For more details, refer to Wuhan Institute of Biological Products Co, and Biological Laboratories in Wuhan and their roles in coronaviruses research.
 One cannot fail to note the nationalistic tone of the “prevent foreign countries from suddenly choking our necks”. As to the title of the article (“Create an ‘Aircraft Carrier’ for Virus Prevention and Control”), the militarist vocabulary certainly complements the strategic goal of full independence from importers.
 ref. Journal of the American Biological Safety Association, 4(1) pp. 24–32 © ABSA 1999- designing the BSL-4 laboratory Chapter 9.
 For more details about the 4 primary infections at the CDC NIVDC in Beijing and the resulting Beijing-Anui outbreak in early 2004, see https://gillesdemaneuf.medium.com/the-good-the-bad-and-the-ugly-a-review-of-sars-lab-escapes-898d203d175d
 In the US the reshaping of the Nuclear Regulatory Commission (NRC) post TMI is largely considered as a success, as is the Institute of Nuclear Power Operations (INPO). The international effort to share knowledge and strengthen norms has been more patchy, but the World Association of Nuclear Operators (WANO), the International Atomic Energy Agency’s International Nuclear Safety Advisory Group (INSAG) and the World Institute for Nuclear Safety (WINS) have been reasonable attempts in that direction.
 Gabriel Gras, a French biosecurity expert attached as a technical expert at the French embassy worked with the WIV until its certification in 2017 and left thereafter to become Gopura Asia China CEO between February 2017 and march 2018. Gopuras Asia was formed by Thierry Morand, the ex president of Clima Plus, which worked on the Wuhan BSL-4 until its bankruptcy and liquidation in 2017–18.
René Courcol was on paper still working on biosecurity and biosafety at the WIV in 2018, making him the last French representative in that project. His actual authority and precise role was not clear, but in 2018 he wrote the article on Chinese standards mentioned earlier (published in 2019 in the Journal of Biosafety and Biosecurity). He seems to have left Wuhan shortly after and is now working for a Expertise France, a French public company in charge of international cooperation on large projects.
Past its certification (2017) and once it became operational after receiving its first accreditation to handle BSL-4 risky pathogens (2018), none of the planned 50 French researchers ever showed up at the WIW. The promised Sino-French cooperation project on pathogen studies at the WIV had hit the buffer, even if it would still be occasionally rolled out with some corresponding Chinese demands for supplies of French BSL-4 suits (see ).
 The ‘maître d’œuvre’ is typically a purely engineering service company that oversees the construction and delivery of the project. In the case of the Wuhan BSL-4, the role ended up being distributed across the French side, the WIV and the Chinese companies involved in the construction. There simply was not such a clear ‘maître d’œuvre’ in charge.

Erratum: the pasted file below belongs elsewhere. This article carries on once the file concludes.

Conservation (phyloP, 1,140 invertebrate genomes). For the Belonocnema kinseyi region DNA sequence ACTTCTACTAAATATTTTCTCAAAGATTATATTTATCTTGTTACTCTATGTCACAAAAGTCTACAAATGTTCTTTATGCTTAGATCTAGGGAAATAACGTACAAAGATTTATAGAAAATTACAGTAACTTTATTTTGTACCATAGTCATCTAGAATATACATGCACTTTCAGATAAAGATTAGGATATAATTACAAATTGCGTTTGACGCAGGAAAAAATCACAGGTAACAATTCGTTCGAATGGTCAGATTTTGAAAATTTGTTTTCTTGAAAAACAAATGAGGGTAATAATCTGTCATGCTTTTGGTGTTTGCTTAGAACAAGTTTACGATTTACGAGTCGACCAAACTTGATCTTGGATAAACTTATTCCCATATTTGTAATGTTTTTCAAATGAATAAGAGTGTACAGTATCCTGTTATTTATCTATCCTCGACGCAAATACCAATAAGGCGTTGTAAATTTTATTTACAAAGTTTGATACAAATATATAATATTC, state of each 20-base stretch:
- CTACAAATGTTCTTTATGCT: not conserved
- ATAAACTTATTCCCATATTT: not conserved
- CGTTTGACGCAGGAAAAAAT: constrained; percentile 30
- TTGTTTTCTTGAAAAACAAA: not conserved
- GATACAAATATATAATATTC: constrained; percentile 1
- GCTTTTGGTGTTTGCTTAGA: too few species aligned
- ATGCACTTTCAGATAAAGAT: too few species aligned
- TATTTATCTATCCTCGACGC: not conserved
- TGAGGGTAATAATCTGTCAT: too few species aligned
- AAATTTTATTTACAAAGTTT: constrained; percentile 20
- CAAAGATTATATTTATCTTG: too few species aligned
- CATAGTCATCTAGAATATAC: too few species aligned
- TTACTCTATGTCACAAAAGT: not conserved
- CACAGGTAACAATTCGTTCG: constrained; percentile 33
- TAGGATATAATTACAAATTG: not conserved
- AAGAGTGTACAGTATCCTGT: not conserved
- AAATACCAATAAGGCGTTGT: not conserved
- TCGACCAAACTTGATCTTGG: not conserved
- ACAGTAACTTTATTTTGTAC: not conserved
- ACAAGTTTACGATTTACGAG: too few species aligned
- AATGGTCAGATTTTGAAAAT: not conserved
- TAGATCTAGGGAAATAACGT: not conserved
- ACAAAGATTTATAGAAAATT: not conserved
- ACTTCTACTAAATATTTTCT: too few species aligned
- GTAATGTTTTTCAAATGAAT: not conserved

As an example of a well know incident, in 2014 all construction work was stopped for four months after China selected a supplier that did not satisfy the French side. After involvement of the French government, the Chinese side relented and work was able to resume.
 One particular incident relates to the decontamination showers being incorrectly cleaned with sodium hypochlorite by WIV personnel in 2016, one year after the end of building construction. This resulted in necessary repairs due to corrosion.
 The French intelligence services had early on firmly advised against the export of BSL-4 suits due to the large amount requested while they had become aware of other BSL-4s being constructed (Kunming, Harbin), labs which China had not mentioned during the WIV project negotiations. The clear unwillingness of China to explain what had happened to mobile BSL-3 labs earlier sold by France did not help either.
 The Chinese text uses a mix of idioms that can be quite rich in connotations but that are rendered as neutrally as possible; 内外有别: ‘There is an inside and an outside’, 以我为主: ‘We come first’, and finally 实事求是: ‘Seek truth from facts’, a favourite motto of the party since Mao which alludes to adapting foreign imports and influences to Chinese characteristics, a key tenet of ‘socialism with Chinese characteristics’。
 France intelligence services eventually became aware of these other BSL-4 labs that were either planned or soon in early phases of construction (such as the shell of the Kunming BSL-4). This created some serious tension as China had told the French side that it had not other BSL-4 lab planned when it signed the MOU.
 A rarely discussed apposite may also be found in the case of the BSL-4 of the Taiwan Military Institute of Preventive Medical Research (IPMR), part of the National Defence University. According to unverified Chinese sources, Taiwan purchased the IPMR from France in 1983 under a confidential project with codename ‘White Chicken 16’. A more recent Western source described it as being ‘full of advanced French-made equipment’. It seems that that Taiwan BSL-4 relied on BSL-4 gloved cabinets, one of which would be the unfortunate source of a SARS Lab Acquired Infection in 2003. There is thus little doubt that France played a key role in establishing BSL-4 capabilities in both Taiwan and China.